• 1 0
 Was going to mention the old Hite rite, I see someone beat me to it.
  • 2 0
 Not certain if it was the internal routing on my frame, but my KS Lev Integra was not a light touch. In fact it would over time cause the cable to fray and the little barrel would drop out of the actuator arm and that would it for the seat post. Replaced with a new Giant brand dropper and now have a dropper that has a much lighter lever feel, all while using the same internal cable housing that was being used as the KS Lev Integra. FWIW, I like the designs that don't have the cable clamped at the bottom of the seat post but instead at the lever. The only downside the Giant dropper is that for the same drop capability the Giant dropper is longer than the KS Lev.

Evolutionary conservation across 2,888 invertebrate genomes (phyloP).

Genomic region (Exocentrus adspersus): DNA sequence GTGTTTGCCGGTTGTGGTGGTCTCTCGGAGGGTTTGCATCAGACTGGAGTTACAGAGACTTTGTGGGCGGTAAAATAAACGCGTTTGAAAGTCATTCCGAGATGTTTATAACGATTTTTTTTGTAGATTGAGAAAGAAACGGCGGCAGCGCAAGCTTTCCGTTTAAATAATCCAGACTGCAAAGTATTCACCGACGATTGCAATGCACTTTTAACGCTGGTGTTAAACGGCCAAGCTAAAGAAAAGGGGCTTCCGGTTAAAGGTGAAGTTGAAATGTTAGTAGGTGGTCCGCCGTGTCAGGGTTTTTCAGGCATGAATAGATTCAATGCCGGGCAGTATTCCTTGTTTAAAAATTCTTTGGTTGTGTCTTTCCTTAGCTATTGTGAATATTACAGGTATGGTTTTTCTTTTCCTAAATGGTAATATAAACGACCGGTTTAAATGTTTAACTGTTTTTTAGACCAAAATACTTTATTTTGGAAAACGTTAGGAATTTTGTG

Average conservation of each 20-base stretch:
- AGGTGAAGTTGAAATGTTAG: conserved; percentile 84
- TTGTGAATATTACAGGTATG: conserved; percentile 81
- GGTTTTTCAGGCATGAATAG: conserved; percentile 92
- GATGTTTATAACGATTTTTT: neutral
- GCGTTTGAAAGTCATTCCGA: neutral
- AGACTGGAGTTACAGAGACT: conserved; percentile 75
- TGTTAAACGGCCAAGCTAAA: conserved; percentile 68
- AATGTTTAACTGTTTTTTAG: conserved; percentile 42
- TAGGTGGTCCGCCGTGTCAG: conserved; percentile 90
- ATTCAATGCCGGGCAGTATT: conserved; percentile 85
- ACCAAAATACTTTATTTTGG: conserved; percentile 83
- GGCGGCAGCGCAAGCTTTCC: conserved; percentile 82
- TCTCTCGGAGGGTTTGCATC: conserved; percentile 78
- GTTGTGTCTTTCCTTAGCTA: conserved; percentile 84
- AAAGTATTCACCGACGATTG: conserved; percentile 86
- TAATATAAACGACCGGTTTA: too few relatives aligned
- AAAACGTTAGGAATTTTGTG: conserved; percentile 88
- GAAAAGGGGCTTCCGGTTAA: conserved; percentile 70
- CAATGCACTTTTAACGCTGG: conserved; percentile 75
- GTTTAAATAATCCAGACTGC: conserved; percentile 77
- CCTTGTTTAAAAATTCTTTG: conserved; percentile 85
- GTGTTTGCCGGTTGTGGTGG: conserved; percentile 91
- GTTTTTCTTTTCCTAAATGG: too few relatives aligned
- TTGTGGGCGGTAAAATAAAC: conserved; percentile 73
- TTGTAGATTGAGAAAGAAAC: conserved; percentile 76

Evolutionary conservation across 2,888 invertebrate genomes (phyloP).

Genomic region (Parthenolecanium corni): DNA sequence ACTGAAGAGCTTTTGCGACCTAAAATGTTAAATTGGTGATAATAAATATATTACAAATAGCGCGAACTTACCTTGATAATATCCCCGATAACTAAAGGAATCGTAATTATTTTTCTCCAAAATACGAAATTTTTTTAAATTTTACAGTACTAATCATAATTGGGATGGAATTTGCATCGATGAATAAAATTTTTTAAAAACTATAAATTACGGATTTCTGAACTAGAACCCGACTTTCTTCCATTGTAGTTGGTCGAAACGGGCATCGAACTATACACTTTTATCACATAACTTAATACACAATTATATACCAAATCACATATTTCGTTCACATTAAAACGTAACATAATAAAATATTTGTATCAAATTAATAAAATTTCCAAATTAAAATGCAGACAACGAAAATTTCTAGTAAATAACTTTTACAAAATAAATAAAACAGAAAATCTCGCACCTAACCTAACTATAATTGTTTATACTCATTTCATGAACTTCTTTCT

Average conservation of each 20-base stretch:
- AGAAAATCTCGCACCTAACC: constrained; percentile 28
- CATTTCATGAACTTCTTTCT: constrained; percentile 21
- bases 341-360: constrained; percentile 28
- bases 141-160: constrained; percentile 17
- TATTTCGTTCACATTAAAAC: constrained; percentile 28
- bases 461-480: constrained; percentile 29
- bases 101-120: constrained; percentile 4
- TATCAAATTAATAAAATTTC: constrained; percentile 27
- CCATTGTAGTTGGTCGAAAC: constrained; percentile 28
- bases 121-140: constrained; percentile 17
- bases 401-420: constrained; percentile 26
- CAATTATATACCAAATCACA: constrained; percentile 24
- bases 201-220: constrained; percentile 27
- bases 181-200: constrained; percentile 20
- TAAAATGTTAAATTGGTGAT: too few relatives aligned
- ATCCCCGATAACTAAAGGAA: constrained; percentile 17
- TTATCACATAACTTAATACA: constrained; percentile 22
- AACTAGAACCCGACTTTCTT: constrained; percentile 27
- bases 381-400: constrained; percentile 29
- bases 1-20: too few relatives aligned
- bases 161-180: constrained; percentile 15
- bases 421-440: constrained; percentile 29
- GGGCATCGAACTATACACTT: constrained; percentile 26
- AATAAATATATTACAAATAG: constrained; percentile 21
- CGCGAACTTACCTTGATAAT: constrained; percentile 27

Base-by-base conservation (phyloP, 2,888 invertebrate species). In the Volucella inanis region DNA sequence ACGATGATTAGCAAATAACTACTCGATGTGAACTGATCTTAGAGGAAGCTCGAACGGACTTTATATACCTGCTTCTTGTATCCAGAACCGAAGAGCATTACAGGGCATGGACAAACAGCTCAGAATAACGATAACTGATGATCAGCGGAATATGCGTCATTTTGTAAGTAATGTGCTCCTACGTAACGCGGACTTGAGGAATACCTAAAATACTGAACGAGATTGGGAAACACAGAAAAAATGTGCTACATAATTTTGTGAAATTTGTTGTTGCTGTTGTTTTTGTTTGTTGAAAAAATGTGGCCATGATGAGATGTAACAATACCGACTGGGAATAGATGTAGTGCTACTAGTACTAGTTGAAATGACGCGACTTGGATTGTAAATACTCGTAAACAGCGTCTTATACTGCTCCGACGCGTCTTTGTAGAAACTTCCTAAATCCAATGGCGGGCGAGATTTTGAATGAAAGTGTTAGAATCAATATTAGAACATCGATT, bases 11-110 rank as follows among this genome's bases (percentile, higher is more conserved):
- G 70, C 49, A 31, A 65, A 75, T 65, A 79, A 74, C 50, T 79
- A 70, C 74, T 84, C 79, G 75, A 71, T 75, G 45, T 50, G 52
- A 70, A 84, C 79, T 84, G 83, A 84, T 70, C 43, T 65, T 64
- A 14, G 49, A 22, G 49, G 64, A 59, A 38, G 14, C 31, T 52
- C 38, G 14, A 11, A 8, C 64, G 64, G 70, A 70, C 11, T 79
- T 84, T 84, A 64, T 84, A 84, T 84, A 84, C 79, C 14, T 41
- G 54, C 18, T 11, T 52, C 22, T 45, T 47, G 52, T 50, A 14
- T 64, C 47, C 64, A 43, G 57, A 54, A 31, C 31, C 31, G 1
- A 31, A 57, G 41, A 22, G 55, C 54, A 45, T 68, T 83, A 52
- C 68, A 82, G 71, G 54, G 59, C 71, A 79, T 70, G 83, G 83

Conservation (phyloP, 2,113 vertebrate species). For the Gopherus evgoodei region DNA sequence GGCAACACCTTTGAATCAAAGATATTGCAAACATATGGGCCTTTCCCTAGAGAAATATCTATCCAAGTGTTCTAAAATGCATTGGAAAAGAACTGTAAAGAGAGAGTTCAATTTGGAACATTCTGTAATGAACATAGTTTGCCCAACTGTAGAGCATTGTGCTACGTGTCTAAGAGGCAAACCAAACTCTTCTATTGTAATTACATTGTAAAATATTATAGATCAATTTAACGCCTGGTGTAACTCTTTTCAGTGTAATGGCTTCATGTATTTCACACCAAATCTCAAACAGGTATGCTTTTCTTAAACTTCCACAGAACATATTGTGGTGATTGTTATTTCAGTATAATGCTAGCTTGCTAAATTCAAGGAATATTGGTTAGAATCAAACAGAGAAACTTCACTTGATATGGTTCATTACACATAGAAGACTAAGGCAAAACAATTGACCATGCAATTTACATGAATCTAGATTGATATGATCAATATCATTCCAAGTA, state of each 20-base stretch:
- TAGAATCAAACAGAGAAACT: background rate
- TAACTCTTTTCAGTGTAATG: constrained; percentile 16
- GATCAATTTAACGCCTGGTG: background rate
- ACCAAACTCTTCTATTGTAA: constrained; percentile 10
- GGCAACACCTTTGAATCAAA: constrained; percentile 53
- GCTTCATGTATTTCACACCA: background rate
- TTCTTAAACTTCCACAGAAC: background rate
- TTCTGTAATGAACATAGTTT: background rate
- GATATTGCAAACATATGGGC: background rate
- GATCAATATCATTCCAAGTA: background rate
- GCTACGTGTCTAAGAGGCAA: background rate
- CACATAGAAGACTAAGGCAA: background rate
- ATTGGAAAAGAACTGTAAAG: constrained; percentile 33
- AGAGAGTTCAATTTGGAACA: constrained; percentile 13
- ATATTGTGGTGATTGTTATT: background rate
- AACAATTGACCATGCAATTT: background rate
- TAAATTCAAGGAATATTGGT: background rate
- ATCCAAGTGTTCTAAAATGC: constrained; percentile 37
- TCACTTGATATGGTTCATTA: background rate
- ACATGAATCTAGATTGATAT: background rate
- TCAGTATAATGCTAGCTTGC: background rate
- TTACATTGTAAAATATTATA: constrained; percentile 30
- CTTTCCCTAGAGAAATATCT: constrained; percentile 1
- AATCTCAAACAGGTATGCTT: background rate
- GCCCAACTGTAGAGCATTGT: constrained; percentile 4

• 2 1
 Is it just me or does nearly every small brand dropper look like an exact copy of the KS lev Integra. I have a KS and that cable attachment system is a pain in the hoop to connect. Usually taking me 10+ mins to achieve what is a very simple task that seems to require 3 hands but should only take 2 mins. Yet nearly every cable actuated brand has the exact same attachment system. Bet that factory is laughing all the way to the bank
  • 8 0
 You're doing it wrong.
  • 1 0
 @scotthy72: darn straight.
All you need is the set up "doofer" that comes with the integra. Doofer sits on teh end of the outer cable. You slid the barrel down the inner cable to the doofer which sets the height. Tighten. Hook the barrel into the actuator, slid the outer cable into place, tighten the lil 1.5mm screw so the cable doesn't pull out. And your done.!! ZOMFG so hard!
  • 2 1